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Where Is the Center of the Universe?
The universe is incredibly vast, but where exactly is the center? It turns out there is none.
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Looking up at a clear night sky, you see stars in every direction. It almost feels as if you're at the center of the cosmos. But are you? And if not, where is the center of the universe?

The universe, in fact, has no center. Ever since the Big Bang 13.7 billion years ago, the universe has been expanding. But despite its name, the Big Bang wasn't an explosion that burst outward from a central point of detonation. The universe started out extremely compact and tiny. Then every point in the universe expanded equally, and that continues today. And so, without any point of origin, the universe has no center. [Big Bang to Civilization: 10 Amazing Origin Events]

One way to think about this is to imagine a two-dimensional ant that lives on the surface of a perfectly spherical balloon. From the ant's point of view, everywhere on the surface looks the same. There is no center on the sphere's surface, nor is there an edge.

If you inflate the balloon, the ant will see its two-dimensional universe expand. Draw dots on the surface, and they will move away from one another, just like the galaxies in our real universe do.

For the ant in this two-dimensional universe, any third dimension that extends perpendicular to the balloon's surface – like traveling into the center of the balloon  – has no physical meaning.

"It knows it can go forward and backward. It can go left and right," said Barbara Ryden, an astrophysicist at The Ohio State University. "But it has no concept of up and down."

Our universe is a 3D version of the ant's 2D balloon universe. But the balloon analogy, with its limited surface area, represents a finite universe — which cosmologists still aren't sure is true of our own, Ryden said. Limited by how far light has traveled since the Big Bang, cosmologists' observations offer only a finite glimpse of the cosmos, but the entire universe could be infinite.

If that's the case, then you can replace the balloon with a flat, expanding rubber sheet that extends forever. Or if you want to think of a 3D universe, imagine an infinite loaf of raisin bread that's continuously expanding. The raisins, in this case, represent the galaxies flying away from one another. "If the universe is infinite," Ryden told Live Science, "there is no center."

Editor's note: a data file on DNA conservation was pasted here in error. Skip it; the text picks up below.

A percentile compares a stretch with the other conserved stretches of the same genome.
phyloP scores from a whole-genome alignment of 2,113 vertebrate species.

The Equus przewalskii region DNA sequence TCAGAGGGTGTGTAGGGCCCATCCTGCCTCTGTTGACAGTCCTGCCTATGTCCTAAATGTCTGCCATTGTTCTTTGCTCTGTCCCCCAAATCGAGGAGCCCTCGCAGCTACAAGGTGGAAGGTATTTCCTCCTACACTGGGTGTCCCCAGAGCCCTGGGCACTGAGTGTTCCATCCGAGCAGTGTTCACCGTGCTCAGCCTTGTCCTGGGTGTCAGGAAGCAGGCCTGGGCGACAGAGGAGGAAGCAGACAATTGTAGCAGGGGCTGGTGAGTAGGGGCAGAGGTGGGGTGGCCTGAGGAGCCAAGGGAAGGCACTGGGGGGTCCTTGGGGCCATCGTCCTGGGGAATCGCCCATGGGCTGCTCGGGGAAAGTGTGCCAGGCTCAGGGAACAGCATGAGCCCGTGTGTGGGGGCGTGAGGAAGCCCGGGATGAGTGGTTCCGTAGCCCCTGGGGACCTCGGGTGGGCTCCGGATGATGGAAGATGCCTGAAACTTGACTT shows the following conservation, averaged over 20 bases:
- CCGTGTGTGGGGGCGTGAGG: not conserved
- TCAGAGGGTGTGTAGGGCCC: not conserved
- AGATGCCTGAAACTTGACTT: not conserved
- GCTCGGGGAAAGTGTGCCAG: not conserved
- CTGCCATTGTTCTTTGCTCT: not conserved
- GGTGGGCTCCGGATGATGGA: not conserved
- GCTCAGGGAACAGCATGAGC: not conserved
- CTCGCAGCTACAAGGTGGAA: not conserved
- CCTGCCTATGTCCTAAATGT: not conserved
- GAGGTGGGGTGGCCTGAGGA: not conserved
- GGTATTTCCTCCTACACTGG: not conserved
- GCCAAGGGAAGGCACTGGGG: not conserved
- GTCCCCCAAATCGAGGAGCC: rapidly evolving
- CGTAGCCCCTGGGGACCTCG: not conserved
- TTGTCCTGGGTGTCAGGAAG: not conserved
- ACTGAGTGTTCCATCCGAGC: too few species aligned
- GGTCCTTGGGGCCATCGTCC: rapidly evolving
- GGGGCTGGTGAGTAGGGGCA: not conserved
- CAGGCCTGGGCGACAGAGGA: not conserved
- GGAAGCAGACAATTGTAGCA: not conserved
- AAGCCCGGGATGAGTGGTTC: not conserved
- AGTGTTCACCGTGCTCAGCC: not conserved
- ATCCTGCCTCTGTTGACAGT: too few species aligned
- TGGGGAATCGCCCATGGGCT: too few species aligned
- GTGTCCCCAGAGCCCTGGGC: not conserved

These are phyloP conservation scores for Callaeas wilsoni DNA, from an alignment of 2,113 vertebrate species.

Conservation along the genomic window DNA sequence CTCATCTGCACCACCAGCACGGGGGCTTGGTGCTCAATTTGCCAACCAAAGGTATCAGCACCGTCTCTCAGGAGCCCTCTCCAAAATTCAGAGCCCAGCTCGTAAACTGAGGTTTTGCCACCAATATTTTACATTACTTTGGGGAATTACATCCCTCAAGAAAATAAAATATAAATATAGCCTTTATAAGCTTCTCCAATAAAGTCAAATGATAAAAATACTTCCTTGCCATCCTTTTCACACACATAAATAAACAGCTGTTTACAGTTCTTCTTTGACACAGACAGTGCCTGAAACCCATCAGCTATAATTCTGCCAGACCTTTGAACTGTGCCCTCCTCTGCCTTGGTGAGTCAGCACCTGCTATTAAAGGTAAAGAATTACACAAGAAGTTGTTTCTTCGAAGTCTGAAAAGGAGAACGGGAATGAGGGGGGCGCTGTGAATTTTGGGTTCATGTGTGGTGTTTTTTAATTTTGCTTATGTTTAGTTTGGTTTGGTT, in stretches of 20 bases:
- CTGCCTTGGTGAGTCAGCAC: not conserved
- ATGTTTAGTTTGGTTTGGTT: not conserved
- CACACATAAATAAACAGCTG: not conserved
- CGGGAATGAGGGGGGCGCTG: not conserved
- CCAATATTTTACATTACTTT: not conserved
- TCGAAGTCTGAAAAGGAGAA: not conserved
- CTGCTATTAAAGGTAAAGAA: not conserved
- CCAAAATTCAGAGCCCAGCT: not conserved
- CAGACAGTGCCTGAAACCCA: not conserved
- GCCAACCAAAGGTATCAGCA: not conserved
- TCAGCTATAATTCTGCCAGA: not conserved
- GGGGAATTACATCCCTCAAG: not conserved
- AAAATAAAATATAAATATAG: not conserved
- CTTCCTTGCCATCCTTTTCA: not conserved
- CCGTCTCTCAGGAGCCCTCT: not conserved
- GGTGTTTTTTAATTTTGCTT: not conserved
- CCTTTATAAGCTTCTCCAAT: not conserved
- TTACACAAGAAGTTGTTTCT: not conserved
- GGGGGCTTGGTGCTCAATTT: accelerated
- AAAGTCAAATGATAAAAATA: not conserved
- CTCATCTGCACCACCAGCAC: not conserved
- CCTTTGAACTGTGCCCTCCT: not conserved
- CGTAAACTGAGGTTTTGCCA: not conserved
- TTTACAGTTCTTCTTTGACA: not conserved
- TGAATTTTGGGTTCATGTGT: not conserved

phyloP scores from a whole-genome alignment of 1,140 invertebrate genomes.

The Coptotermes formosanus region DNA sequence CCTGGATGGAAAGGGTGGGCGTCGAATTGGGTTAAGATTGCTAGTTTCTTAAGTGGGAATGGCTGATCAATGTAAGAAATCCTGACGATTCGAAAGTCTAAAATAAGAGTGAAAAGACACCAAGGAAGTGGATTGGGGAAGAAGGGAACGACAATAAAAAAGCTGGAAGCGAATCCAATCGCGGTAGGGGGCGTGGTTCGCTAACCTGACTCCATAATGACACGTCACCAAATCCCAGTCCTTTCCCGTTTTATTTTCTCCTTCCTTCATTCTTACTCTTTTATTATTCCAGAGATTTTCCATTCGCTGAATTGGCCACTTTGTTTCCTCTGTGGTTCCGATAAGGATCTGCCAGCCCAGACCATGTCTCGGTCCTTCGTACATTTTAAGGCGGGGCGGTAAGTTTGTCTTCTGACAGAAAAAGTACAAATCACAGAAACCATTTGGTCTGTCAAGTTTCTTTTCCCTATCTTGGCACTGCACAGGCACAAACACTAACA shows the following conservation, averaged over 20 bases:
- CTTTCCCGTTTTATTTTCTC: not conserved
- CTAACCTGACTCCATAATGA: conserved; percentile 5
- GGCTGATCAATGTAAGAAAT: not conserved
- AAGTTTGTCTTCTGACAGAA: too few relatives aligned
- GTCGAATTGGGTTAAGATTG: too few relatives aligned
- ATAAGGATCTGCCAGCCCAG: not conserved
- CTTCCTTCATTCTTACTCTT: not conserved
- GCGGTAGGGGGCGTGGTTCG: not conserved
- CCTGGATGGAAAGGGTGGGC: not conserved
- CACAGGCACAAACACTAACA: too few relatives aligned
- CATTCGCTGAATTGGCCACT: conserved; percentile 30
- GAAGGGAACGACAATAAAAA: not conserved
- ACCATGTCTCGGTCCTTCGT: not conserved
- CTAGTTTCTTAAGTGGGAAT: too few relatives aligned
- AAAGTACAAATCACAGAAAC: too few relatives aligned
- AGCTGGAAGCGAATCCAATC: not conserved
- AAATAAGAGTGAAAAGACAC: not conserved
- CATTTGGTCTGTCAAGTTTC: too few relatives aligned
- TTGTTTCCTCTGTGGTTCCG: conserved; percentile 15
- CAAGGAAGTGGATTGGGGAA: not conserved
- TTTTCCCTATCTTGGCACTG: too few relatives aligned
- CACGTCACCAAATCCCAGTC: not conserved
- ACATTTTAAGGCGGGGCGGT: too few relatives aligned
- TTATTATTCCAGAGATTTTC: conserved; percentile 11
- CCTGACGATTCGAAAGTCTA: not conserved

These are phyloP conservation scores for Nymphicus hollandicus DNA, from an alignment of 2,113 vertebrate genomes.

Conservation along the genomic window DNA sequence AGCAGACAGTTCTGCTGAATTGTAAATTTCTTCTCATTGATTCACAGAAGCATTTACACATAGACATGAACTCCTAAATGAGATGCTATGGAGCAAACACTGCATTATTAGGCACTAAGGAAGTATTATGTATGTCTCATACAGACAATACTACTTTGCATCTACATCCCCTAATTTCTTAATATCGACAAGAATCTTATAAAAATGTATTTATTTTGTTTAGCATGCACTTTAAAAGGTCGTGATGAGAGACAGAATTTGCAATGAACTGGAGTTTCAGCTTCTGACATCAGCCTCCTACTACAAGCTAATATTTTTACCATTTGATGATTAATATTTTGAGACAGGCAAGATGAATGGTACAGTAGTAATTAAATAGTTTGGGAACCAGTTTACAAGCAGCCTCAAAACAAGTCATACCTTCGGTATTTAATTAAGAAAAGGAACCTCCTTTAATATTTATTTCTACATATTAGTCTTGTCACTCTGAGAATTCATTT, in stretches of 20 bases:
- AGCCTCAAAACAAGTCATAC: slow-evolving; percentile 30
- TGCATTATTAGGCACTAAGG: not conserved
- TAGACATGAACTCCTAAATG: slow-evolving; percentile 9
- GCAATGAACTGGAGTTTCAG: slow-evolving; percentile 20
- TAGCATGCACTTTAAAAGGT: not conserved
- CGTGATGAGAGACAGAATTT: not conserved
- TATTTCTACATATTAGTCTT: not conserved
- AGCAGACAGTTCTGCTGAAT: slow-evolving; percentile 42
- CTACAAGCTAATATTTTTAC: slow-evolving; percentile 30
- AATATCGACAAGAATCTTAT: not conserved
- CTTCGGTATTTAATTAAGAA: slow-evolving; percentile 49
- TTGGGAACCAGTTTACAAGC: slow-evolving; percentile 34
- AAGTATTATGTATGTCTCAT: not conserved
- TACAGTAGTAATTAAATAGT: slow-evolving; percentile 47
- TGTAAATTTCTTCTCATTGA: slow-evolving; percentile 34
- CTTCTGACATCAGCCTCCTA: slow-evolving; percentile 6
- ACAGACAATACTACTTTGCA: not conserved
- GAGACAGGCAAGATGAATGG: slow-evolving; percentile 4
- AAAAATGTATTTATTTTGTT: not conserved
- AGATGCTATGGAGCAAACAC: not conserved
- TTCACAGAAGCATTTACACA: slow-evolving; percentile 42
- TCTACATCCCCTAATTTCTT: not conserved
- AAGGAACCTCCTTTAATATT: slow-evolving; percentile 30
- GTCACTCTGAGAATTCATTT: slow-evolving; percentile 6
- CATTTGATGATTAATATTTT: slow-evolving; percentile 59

Whether the universe is flat or curved depends on the total amount of mass and energy in the cosmos. If the mass and energy density of the universe is just right — at the so-called critical density — then the universe would be flat like a sheet, expanding at a steadily accelerating rate.

But if the density is higher, then the cosmos would be curved like the balloon. The extra gravity from this increased density would slow cosmic expansion, eventually bringing that growth to a halt.

Meanwhile, at less than this critical density, cosmic expansion would accelerate even more. In this scenario, the universe would have negative curvature, with a shape somewhat like a saddle. It would still be infinite, however, and thus without a center.

So far, theoretical ideas and observations — such as those of the cosmic microwave background radiation, the afterglow from the Big Bang — point to a remarkably flat universe. But cosmologists still aren't sure if the universe is indeed flat or if the curvature is so wide that the universe only appears flat — similar to how Earth feels flat on the surface.

That the universe has no center — and, by extension, no edge — is consistent with the cosmological principle, the idea that no place in the universe is special. Observations of how galaxy clusters are distributed and the cosmic microwave background reveal a cosmos that, when you zoom out far enough, does indeed look the same everywhere.

Throughout history, humans have wrongly thought we were at or near the center of the universe —whether that center was the Earth, the sun or even the Milky Way galaxy. But no matter how special we humans think we are, the universe has, so far, shown otherwise. 

Originally published on Live Science.